30. 30. Rift Valley Fever <ul><li>Signs in animals: </li></ul><ul><ul><li>Fever, diarrhea, jaundice, loss of appetite, nasal discharge, death </li></ul></ul><ul><li>Highly infectious for people </li></ul><ul><ul><li>Varies from mild signs to hemorrhagic fever, meningioencephalitis, ocular disease, jaundice, and death. </li></ul></ul><ul><li>Viral agent, direct and vector spread </li></ul><ul><li>Sheep, goats, cattle, buffalo, rodents, and many other species </li></ul>
    31. 31. Burkholderia <ul><li>Burkholderia mallei (Glanders) </li></ul><ul><ul><li>Horses, carnivores, people </li></ul></ul><ul><li>Burkholderia pseudomallei (Melioidosis) (Whitmore’s disease) </li></ul><ul><ul><li>Cattle, sheep, goats, people </li></ul></ul><ul><li>Respiratory and abscessation disease </li></ul>
    32. 32. Avian Diseases <ul><li>Highly Pathogenic Avian Influenza </li></ul><ul><li>Exotic Newcastle Disease </li></ul>
    33. 33. =Extremely sick/dead birds
    34. 35. Exotic Newcastle Disease <ul><li>All birds </li></ul><ul><ul><li>Often sub-clinical in wild birds and psittacine birds (parrots, etc.) </li></ul></ul><ul><li>Domestic poultry very susceptible </li></ul><ul><li>Hemorrhagic GI lesions </li></ul><ul><li>Neurological and respiratory signs </li></ul><ul><li> mortality and sudden death </li></ul>
    35. 36. END Outbreak, U.S. 2002-2003 <ul><li>4 million poultry destroyed </li></ul><ul><li>Over $150 million in direct costs </li></ul><ul><li>15,000 response personnel </li></ul><ul><ul><li>Up to 2500 at one time </li></ul></ul><ul><li>Smuggled parrots? </li></ul><ul><ul><li> fighting fowl </li></ul></ul><ul><ul><li> backyard poultry </li></ul></ul><ul><ul><li> commercial </li></ul></ul><ul><li>Biosecurity standards correlated to infection rates </li></ul>
    36. 38. Highly Pathogenic Avian Influenza <ul><li>Virus: Influenza A </li></ul><ul><li>Severe in chickens and turkeys </li></ul><ul><li>Less severe in ducks/wild birds </li></ul><ul><li>Depression,  appetite,  thirst </li></ul><ul><li>Diarrhea, respiratory disease, death </li></ul><ul><li>Some strains are zoonotic </li></ul>
    37. 39. Potential of weaponized agents <ul><li>Increased virulence </li></ul><ul><li>Resistance to antimicrobials </li></ul><ul><li>Environmental durability </li></ul><ul><li>Increase host range </li></ul><ul><ul><li>People </li></ul></ul><ul><ul><li>Animals </li></ul></ul><ul><li>“ Known” disease behavior may not apply! </li></ul>
    38. 40. Weaponization <ul><li>Genetic selection </li></ul><ul><ul><li>Serial passage of microbial stains to select for desired characteristics </li></ul></ul><ul><li>Genetic engineering </li></ul><ul><ul><li>Mixing pathogen genes </li></ul></ul><ul><ul><li>Adding resistance factors </li></ul></ul><ul><ul><li>Potentially VERY DANGEROUS </li></ul></ul><ul><ul><ul><li>Opening Pandora’s Box </li></ul></ul></ul>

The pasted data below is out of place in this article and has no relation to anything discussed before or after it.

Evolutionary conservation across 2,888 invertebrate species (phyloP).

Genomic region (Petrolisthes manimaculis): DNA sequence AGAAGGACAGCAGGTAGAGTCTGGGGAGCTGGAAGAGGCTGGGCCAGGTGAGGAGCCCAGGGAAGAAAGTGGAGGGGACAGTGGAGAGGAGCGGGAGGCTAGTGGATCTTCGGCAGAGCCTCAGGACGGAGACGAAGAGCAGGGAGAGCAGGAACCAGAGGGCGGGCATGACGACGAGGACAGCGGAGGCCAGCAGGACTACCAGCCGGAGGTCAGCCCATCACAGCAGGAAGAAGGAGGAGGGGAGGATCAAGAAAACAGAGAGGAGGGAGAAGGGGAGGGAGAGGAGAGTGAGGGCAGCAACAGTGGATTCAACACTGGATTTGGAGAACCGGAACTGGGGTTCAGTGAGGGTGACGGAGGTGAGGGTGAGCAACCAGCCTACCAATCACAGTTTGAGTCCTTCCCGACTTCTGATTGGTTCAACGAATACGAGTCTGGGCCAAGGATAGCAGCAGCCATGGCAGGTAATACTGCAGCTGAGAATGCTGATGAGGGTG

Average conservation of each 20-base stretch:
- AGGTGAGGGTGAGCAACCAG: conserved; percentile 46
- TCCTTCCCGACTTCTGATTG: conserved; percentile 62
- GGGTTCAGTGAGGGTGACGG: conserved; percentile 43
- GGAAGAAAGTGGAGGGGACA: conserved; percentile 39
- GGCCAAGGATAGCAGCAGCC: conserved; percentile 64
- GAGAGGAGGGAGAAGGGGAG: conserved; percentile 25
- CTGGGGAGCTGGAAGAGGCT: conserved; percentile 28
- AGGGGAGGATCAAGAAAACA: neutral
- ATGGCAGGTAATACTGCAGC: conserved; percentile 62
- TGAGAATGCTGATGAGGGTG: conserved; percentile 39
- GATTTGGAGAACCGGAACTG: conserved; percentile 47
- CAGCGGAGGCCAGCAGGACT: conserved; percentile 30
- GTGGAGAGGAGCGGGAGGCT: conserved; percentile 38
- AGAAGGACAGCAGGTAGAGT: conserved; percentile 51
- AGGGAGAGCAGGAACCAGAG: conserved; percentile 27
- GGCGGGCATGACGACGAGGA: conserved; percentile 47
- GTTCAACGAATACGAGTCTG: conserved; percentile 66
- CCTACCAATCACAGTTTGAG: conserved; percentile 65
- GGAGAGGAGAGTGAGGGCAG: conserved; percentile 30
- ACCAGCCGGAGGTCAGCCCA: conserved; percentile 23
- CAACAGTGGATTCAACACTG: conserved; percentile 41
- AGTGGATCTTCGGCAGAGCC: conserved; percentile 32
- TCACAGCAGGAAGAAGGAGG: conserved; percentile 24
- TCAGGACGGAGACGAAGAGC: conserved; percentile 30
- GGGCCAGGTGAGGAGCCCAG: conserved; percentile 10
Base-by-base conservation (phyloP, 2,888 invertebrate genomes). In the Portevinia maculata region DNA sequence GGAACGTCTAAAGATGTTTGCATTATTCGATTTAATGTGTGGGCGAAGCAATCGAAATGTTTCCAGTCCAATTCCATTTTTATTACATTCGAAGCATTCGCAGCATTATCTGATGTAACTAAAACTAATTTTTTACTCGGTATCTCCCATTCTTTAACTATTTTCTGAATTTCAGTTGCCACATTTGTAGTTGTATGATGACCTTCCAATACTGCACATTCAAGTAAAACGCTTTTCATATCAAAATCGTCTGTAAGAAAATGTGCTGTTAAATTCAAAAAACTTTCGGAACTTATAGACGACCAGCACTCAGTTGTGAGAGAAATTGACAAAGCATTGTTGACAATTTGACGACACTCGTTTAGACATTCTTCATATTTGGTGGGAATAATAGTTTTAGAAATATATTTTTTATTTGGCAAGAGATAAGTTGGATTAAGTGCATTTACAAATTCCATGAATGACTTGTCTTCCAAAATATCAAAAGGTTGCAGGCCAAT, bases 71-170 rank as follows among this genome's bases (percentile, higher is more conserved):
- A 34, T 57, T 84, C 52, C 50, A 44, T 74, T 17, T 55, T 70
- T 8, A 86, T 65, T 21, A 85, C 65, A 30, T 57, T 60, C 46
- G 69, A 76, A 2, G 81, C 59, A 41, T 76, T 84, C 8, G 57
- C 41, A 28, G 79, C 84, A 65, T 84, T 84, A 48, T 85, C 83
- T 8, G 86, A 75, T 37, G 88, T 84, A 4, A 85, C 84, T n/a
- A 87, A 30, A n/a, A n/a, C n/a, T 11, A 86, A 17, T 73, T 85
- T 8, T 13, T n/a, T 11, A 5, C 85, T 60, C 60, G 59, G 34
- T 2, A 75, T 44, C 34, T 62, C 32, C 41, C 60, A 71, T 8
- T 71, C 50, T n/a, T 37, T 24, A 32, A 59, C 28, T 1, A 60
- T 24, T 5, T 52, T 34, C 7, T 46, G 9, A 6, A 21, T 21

39. 41. Bio-toxins <ul><li>Non-living agents from a biological source: </li></ul><ul><ul><li>Clostridial toxins </li></ul></ul><ul><ul><ul><li>Botulinum neurotoxin </li></ul></ul></ul><ul><ul><ul><li>Perfringens epsilon toxin </li></ul></ul></ul><ul><ul><li>Staphyloccocal enterotoxins </li></ul></ul><ul><ul><li>Mycotoxins </li></ul></ul><ul><ul><ul><li>Aflatoxins, T-2 toxin </li></ul></ul></ul><ul><ul><li>Shigatoxin (E. coli) </li></ul></ul><ul><ul><li>Others (Ricin) </li></ul></ul><ul><li>Use more like a chemical attack </li></ul>
    40. 42. Hoaxes & false alarms: <ul><li>Commodity markets are driven by investor perceptions </li></ul><ul><li>Public perception drives consumer markets </li></ul><ul><li>Impacts of credible threats and false alarms may be initially similar to actual events </li></ul><ul><li>“ Proving the negative” may be a tremendous challenge </li></ul>
    41. 43. Kansas FMD scare: 3-12-02 <ul><li>Holton Livestock Market </li></ul><ul><li>Veterinarian reported lesions potentially consistent with FMD </li></ul><ul><ul><li>Precautionary action </li></ul></ul><ul><ul><li>Not highly suspect </li></ul></ul><ul><li>Rumor of 9 infected cows spread quickly (hours) </li></ul><ul><li>Estimated market impact of 50 million dollars </li></ul>
    42. 44. Radiological threats <ul><li>Radiological dispersion device </li></ul><ul><ul><li>“Dirty bomb” </li></ul></ul><ul><li>Intentional radiological contamination of people, animals, food, water or the environment </li></ul><ul><li>Accidental contamination </li></ul>Alexander Litvinenko
    43. 45. Radiological agents
    44. 46. Nuclear threats <ul><li>Military attacks </li></ul><ul><li>Terrorist/criminal attacks </li></ul><ul><li>Impacts </li></ul><ul><ul><li>Mass casualties </li></ul></ul><ul><ul><li>Catastrophic infrastructure damage </li></ul></ul><ul><ul><li>Incident of national significance </li></ul></ul>
    45. 47. Radiological/Nuclear Animal/Ag impacts <ul><li>Direct casualties </li></ul><ul><li>Companion animals </li></ul><ul><ul><li>Evacuation </li></ul></ul><ul><ul><li>Decontamination </li></ul></ul><ul><ul><li>Sheltering </li></ul></ul><ul><ul><li>Search & Rescue </li></ul></ul><ul><li>Livestock </li></ul><ul><ul><li>Decon vs euthanasia and disposal </li></ul></ul><ul><ul><li>Food safety issues </li></ul></ul><ul><li>Resource prioritization! </li></ul>
    46. 48. Radiation Protection Principles <ul><li>Time </li></ul><ul><li>Distance </li></ul><ul><li>Shielding </li></ul><ul><li>Quantity </li></ul><ul><li>Route </li></ul><ul><ul><li>External vs internal </li></ul></ul>